Marketers were shown exactly what not to do on social media in this week’s Case Studies on Nutella.
It is a brand that so many are fond of. And yet, in this week’s Case Studies on Nutella, this brand showcases exactly how they damaged that loyalty by not understanding the rules of the social media game.
On February 5th, 2007, Nutella super-fan, Sara Russo held the first annual World Nutella Day. Over the last few years, the unofficial event has become something of a phenomenon: 40,000 Facebook fans, 6,500 Twitter followers and featurettes on authoritative blogs (understandably, considering Sara Rosso and fellow Nutella fan Michelle Fabio operates their own blogs).
For most brands and marketers, this is a dream come true. A fan-organized day, recognized internationally that promotes your product and touts its excellence…for free! This kind of publicity is the thing of legend, and it would make sense, after years of loyalty and dedication to Nutella, that Rosso be recognized and thanked by the brand and its parent company, right?
Well, she was certainly recognized by the brand, but the thanks must have gotten lost in the mail. All that showed up was a cease and desist letter from the legal department of Ferrero, Nutella’s parent company.
In what is widely perceived as a catastrophic brand blunder, there is a lot that marketers can learn. Sometimes, the best lessons are those that teach us what not to do.
Let the Good Times Roll
It was never suggested that World Nutella Day involved Nutella or Ferrero officially. In fact, it was very clearly understood to be unaffiliated with the brand. It was just a group of fans proclaiming their love for a tasty product.
When fans are talking and generating buzz, feel free to engage, but don’t step in front of a moving train. The momentum that this event has built over the last six years is much more delicate than it might appear to be. This kind of traction is easily derailed (sorry about all the train metaphors) if not approached carefully. So, when there is buzz about your brand, and the results are nothing but positive, let it ride.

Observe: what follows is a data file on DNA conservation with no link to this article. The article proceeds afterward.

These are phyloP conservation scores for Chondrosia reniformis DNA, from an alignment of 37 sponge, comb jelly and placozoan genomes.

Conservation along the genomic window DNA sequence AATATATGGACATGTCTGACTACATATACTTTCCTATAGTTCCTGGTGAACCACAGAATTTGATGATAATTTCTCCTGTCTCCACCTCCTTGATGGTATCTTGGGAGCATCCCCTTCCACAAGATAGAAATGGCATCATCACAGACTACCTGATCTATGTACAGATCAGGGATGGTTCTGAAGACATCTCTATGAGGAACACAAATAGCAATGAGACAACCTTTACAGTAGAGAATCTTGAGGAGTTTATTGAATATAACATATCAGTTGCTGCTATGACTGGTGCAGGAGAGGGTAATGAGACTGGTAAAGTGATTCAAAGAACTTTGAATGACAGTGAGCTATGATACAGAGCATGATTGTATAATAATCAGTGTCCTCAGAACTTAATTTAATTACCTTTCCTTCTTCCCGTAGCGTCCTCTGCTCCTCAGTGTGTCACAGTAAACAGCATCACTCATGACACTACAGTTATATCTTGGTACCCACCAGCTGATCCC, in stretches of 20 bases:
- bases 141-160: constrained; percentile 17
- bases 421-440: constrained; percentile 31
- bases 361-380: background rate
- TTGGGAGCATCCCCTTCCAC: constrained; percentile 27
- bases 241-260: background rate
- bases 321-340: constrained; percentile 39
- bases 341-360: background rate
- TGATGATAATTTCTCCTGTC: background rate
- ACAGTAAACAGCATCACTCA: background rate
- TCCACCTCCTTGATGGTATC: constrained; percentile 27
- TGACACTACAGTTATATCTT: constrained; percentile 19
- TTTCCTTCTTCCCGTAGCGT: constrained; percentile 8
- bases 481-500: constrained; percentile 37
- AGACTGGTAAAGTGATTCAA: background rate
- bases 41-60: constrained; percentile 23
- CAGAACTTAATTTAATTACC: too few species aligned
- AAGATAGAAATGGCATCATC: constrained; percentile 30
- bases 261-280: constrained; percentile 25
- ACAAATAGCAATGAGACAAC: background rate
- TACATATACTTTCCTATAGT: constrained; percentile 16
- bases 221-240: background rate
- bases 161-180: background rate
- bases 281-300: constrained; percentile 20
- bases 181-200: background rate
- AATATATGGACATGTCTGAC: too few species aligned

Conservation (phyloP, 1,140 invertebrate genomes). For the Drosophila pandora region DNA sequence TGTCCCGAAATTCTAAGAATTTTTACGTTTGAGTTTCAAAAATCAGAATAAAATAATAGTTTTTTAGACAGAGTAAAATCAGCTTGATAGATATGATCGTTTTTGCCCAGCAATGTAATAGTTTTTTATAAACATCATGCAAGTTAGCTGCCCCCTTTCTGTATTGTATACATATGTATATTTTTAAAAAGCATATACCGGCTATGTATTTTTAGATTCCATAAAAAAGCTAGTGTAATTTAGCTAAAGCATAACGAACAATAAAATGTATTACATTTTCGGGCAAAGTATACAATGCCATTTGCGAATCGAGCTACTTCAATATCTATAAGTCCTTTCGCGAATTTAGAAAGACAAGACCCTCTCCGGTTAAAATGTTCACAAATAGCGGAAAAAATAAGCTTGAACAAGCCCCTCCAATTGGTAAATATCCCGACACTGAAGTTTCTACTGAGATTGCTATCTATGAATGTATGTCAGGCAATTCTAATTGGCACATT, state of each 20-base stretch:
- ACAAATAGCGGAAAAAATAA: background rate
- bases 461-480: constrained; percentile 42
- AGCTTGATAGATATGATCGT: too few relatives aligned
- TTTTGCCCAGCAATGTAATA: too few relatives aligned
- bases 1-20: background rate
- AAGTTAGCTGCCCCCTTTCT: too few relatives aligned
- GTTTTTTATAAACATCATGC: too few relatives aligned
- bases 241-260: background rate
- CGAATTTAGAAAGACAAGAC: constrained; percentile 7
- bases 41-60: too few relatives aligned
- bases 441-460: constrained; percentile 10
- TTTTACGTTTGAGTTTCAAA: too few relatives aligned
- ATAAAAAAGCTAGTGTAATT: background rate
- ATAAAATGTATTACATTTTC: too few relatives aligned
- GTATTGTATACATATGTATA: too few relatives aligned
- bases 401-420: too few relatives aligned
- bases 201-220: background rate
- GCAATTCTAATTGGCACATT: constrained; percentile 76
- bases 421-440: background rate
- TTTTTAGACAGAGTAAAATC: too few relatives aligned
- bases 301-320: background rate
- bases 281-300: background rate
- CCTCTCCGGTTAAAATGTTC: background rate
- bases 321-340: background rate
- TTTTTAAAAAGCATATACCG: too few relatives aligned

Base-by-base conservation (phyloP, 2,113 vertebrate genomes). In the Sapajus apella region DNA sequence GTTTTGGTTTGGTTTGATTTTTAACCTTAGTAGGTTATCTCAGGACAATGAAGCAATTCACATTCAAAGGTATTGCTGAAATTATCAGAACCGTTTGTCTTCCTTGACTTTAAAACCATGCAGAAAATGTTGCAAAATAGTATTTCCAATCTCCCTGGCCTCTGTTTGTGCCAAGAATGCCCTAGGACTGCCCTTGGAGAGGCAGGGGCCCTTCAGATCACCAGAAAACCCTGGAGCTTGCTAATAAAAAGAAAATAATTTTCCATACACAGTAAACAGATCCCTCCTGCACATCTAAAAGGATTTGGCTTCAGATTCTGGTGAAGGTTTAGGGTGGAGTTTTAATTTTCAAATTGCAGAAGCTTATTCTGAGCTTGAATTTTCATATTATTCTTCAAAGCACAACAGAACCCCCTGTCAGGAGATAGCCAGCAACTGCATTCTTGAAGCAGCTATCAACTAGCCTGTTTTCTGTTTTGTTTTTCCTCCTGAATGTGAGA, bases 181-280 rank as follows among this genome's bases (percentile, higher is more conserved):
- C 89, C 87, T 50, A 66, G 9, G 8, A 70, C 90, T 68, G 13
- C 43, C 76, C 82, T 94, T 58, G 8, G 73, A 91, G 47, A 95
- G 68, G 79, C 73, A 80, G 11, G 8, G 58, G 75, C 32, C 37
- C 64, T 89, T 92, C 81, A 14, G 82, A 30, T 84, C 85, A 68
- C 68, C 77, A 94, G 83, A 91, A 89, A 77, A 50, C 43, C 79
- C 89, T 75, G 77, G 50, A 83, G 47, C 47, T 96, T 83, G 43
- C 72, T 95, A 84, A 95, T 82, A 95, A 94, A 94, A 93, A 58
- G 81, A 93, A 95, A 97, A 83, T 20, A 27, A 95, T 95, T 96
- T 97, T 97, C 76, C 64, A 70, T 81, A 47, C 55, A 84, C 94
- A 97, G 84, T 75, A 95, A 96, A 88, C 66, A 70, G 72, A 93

It’s not every day you get free positive publicity.
Everyone Sees Everything
Perhaps the largest oversight in the actions taken by the legal team at Ferrero was not considering the power of social media and the viral effect.
If the only thought was that a paper copy of a cease and desist was going to remain hidden from the public eye, then shame on the senior executive that approved the course of action. Everyone, in every department should always consider the vast power that virality and social media can have on any given action. The question, “What happens if this gets out on Facebook?” should never go unasked, and that is exactly what happened in this situation.
Love Your Loyalists
Brand loyalists are the key to your brand’s expansion and long-term success. If you are the only one talking about your brand, eventually people might get tired of listening. So when you see someone professing love for your brand, reach out and thank them; never ask them to stop. In fact, go out of your way to make sure they continue.
Andrea Stegmann, a fan of World Nutella Day expressed her shock and disappointment on the event’s Facebook page: “This is some sad news. And I actually lost respect and love for Ferrero. You’ve [done] nothing but promote Nutella. They should thank you and send you Nutella for a life time. And not send cease and desist letters.”
After the outcry, World Nutella Day was reinstated and the cease and desist was dropped by Ferrero. But it all could have been avoided if the power and influence of a strong social community was taken into account from the outset.
What actions do you think Ferrero should have taken in this case? Tell us in the comments below or on Twitter!